Inevitably, over time, there are peaks and troughs within the fortunes of different social science disciplines depending on how closely they find themselves aligned with the public mood and political objectives of the time. Problems may start to occur, however, when one discipline too clearly dominates social science – hindering the ability of social science to deal effectively with the problems that society faces. It is important therefore that we understand the range of factors that impact the rise and fall of a discipline’s fortunes.
At the end of the 20th century the social sciences have increasingly become dominated by Economics, whilst Social Psychology has increasingly become marginalised, both as a sub-discipline of sociology and psychology, and as an area of interdisciplinary collaboration. In his recent article, Social Psychology, Social Science, and Economics: Twentieth Century Progress and Problems, Twenty-first Century Prospects, James House discusses some of the factors affecting the fall of social psychology and the rise of economics, the implications, and the hopes for a reversal in the fortunes of social psychology.
There are a number of factors that have contributed to the demise of social psychology, many of which have aided the development of economics at the same time. To a certain extent social psychology may be seen as a victim of its own success, as social psychologists have engaged with other subfields of sociology, social psychology has dissipated; at the same time economics has become increasingly paradigmatic, increasingly narrow and isolated from other areas of social sciences. There have also been a number of extradisciplinary changes in the social sciences and academia. The massive growth in the number of people working in the social sciences has tended to encourage intradiscipliniary research rather than interdisciplinary research areas such as social psychology. At the same time the split between basic and applied research, and the establishing of professional schools was unfavourable to more basic interdisciplinary research, where they had previously been stimulated by the need to solve more applied problems, whilst economics often assumed a dominant role in these professional schools. An increased focus on disciplinary research, as opposed to interdisciplinary research, was also a consequence of the funding cuts in the 1970s and 1980s, as foundations and universities were forced to focus on their core mission; economics was one of the disciplines least affected by the budget cuts. Finally, the liberal zenith of the sixties was followed by a rightward turn, with an increased disillusionment in the ability of social psychology driven social science to successfully address the problems of the American society.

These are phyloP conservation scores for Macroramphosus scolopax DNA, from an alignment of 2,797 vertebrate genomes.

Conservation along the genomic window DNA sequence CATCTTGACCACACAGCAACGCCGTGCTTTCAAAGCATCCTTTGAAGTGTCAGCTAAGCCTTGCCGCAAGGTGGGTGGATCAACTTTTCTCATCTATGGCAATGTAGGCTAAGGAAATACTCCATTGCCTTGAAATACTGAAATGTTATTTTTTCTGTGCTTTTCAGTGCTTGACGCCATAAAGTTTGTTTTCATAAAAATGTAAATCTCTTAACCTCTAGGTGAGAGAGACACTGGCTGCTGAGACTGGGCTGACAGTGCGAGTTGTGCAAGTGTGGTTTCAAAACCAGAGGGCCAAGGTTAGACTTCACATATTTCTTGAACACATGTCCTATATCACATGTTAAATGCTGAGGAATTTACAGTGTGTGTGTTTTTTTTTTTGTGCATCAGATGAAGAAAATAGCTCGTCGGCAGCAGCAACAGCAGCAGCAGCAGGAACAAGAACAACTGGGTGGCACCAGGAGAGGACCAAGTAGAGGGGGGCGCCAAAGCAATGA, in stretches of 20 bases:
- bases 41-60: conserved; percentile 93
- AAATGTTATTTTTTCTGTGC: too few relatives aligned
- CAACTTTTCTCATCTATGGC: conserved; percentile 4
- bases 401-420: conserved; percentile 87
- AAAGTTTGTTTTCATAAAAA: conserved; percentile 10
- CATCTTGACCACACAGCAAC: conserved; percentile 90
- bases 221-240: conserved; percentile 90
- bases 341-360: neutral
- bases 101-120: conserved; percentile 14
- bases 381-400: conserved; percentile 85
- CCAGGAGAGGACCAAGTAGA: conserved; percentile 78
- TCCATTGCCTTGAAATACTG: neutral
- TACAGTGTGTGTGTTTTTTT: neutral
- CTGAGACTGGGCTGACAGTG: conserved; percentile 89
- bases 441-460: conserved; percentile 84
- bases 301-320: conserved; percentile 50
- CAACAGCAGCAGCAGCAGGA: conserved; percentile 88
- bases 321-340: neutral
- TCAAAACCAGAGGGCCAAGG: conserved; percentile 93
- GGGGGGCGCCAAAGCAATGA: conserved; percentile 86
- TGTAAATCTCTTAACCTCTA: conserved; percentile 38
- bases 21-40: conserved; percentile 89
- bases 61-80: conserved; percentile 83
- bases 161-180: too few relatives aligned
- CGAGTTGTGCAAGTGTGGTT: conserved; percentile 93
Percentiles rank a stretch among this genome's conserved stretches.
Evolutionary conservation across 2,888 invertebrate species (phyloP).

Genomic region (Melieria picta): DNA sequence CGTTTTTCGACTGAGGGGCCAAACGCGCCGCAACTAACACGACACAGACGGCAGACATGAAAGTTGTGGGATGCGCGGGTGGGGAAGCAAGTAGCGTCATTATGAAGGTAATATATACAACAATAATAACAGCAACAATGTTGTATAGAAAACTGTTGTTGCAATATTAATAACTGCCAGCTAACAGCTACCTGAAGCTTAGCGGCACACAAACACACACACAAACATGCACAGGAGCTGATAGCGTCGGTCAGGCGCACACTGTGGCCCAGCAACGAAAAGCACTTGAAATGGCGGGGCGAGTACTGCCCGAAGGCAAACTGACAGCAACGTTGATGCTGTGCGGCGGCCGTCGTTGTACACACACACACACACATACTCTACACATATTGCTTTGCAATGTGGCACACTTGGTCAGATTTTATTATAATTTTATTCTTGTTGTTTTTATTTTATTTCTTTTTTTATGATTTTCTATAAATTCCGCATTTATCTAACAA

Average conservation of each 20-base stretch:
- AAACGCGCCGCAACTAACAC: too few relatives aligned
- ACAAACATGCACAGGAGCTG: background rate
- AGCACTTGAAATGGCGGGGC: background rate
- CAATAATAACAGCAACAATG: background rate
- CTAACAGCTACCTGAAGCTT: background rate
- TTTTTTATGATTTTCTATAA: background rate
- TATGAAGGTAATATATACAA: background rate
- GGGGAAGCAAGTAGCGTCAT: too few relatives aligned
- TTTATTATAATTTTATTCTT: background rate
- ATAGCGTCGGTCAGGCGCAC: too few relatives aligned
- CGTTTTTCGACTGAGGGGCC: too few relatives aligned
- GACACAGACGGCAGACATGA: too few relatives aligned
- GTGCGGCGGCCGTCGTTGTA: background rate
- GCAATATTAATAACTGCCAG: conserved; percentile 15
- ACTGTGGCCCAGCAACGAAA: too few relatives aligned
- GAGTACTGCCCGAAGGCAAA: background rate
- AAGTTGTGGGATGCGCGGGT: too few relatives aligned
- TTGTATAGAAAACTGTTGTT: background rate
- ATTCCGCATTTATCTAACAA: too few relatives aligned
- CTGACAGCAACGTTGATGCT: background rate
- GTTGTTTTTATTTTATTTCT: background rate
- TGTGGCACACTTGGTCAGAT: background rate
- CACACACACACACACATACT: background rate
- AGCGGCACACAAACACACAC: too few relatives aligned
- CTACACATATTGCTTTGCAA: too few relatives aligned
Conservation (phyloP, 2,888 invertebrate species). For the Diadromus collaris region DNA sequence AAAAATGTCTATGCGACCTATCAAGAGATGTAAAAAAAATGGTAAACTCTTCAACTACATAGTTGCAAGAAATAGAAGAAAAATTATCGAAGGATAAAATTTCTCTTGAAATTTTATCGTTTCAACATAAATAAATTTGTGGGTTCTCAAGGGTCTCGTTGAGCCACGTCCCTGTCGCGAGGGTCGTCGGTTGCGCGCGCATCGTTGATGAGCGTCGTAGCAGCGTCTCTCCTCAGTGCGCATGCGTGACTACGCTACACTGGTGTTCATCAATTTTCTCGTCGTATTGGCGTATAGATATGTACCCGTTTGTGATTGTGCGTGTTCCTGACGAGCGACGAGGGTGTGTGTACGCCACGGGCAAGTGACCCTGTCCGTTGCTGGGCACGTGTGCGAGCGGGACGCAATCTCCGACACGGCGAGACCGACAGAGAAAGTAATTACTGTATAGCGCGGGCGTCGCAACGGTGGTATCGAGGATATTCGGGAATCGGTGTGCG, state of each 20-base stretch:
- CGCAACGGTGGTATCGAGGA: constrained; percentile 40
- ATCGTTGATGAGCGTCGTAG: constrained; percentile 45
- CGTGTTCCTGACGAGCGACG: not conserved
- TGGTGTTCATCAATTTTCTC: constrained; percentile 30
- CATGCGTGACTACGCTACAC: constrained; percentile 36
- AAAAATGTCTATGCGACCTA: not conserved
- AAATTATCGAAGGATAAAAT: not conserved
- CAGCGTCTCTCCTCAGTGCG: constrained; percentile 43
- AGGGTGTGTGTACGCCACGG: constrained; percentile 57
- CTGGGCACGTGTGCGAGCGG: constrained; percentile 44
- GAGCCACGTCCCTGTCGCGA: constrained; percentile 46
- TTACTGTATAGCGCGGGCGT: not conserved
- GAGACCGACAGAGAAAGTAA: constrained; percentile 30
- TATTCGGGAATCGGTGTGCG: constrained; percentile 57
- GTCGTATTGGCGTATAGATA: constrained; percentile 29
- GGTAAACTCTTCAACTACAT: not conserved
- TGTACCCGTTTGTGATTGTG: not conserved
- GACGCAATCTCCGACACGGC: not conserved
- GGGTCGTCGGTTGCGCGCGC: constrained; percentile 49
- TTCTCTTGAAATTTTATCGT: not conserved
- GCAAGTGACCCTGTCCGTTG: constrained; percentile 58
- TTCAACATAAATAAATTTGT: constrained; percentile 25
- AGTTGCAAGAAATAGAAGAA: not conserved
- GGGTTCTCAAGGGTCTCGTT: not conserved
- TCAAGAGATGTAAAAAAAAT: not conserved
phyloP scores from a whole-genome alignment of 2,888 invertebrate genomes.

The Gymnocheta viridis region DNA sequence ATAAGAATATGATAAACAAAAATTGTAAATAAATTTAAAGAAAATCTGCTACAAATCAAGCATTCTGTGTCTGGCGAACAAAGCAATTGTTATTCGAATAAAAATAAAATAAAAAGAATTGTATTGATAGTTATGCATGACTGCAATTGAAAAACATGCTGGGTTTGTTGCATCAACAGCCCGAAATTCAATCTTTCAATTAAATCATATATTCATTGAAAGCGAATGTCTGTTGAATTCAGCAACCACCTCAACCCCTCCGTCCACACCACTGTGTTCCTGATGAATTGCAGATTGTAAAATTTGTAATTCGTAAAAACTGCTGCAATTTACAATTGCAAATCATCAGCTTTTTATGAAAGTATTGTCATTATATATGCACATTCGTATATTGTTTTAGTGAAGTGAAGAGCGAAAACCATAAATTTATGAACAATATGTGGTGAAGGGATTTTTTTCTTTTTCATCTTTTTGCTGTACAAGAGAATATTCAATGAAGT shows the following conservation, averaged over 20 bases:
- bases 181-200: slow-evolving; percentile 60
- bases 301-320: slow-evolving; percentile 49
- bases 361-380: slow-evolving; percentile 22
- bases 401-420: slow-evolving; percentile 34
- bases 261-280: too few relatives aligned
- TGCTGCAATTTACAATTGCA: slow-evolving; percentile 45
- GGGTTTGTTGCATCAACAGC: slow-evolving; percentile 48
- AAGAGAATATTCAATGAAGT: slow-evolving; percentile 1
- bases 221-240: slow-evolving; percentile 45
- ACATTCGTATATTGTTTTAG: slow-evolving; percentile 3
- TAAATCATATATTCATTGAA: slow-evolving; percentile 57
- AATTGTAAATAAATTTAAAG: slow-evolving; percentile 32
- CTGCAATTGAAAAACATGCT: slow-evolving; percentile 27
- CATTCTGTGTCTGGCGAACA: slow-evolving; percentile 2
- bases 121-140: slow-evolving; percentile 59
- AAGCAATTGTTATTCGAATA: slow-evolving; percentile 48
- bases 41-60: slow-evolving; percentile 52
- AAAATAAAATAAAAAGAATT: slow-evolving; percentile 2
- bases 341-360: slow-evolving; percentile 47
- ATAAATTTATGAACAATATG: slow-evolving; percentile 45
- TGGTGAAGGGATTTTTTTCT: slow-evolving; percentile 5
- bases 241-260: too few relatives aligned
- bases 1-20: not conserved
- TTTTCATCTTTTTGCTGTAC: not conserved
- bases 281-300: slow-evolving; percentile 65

There are increasing signs, however, of a return to a more progressive and liberal dominance, as conservative policies are seen as seemingly incapable of dealing with the problems of an increasingly global world. Such a change will potentially see an increase in funding in the social sciences generally, especially those of an interdisciplinary nature applied to societal problems in recognition of a need to balance the emphasis on individual choice with the recognition of the constraints of society; and a need to recognise a wider range of motivations than pleasure seeking or information.
Read the original article: House, J.S. (2008). Social Psychology, Social Science, and Economics: Twentieth Century Progress and Problems, Twenty-first Century Prospects. Social Psychology Quarterly, 71(3), 232-256.
I have written lately two books . One deals with multiple victims murder and the other on intimate partner homicide in Israel. In both books I didn’t look at social psychology as a uniqe field, but instead, I shaw that phenomena that occur in our society can not be explain by paychology or psychopathology alone, but shouls be connected with social and cultural issues. This concept was offered by Durkheim in 1857. I found it true even today. In other words social psychology should be an interdisiplinary model and not a discipline for it self.
It’s interesting to observe how the relatively young field of psychology deepens, widens, assimilates and sometimes contracts as it quickly evolves into a legitimate science.
Speaking of economics and social psychology, I recently watched Freakonomics, whose title suggests the relative popularity of the former over the latter, despite discussing topics that are clearly shared by both fields of study.